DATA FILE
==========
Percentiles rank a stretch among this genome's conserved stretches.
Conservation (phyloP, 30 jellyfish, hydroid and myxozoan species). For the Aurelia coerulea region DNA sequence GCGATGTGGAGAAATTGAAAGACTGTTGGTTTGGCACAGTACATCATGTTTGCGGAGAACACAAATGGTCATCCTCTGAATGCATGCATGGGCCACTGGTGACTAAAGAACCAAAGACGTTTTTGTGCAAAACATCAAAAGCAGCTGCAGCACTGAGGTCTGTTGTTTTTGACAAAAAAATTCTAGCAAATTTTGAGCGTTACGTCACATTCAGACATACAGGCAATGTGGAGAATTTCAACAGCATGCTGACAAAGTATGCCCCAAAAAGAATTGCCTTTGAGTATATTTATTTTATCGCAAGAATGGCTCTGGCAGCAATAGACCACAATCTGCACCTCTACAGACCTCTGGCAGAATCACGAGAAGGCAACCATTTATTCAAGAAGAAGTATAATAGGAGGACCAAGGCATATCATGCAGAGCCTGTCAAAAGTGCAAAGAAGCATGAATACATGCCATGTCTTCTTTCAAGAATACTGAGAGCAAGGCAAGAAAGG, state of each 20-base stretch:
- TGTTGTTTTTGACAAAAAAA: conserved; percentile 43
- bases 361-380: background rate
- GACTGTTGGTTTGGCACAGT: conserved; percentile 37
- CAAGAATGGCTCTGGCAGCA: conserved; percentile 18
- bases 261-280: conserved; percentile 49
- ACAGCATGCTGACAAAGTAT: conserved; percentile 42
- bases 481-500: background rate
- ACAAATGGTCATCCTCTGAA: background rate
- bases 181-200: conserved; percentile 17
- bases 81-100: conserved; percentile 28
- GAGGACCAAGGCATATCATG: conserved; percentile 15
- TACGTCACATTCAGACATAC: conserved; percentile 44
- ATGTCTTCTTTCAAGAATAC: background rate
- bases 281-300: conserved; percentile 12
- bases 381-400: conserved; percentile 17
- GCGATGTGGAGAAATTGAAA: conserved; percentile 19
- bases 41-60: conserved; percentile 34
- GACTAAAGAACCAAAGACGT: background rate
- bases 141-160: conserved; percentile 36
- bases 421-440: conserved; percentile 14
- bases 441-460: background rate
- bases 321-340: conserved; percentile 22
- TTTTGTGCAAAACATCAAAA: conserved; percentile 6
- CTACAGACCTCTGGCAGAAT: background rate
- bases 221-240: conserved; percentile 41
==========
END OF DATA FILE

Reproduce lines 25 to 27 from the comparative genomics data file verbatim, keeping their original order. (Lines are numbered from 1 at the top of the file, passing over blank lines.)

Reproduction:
- TTTTGTGCAAAACATCAAAA: conserved; percentile 6
- CTACAGACCTCTGGCAGAAT: background rate
- bases 221-240: conserved; percentile 41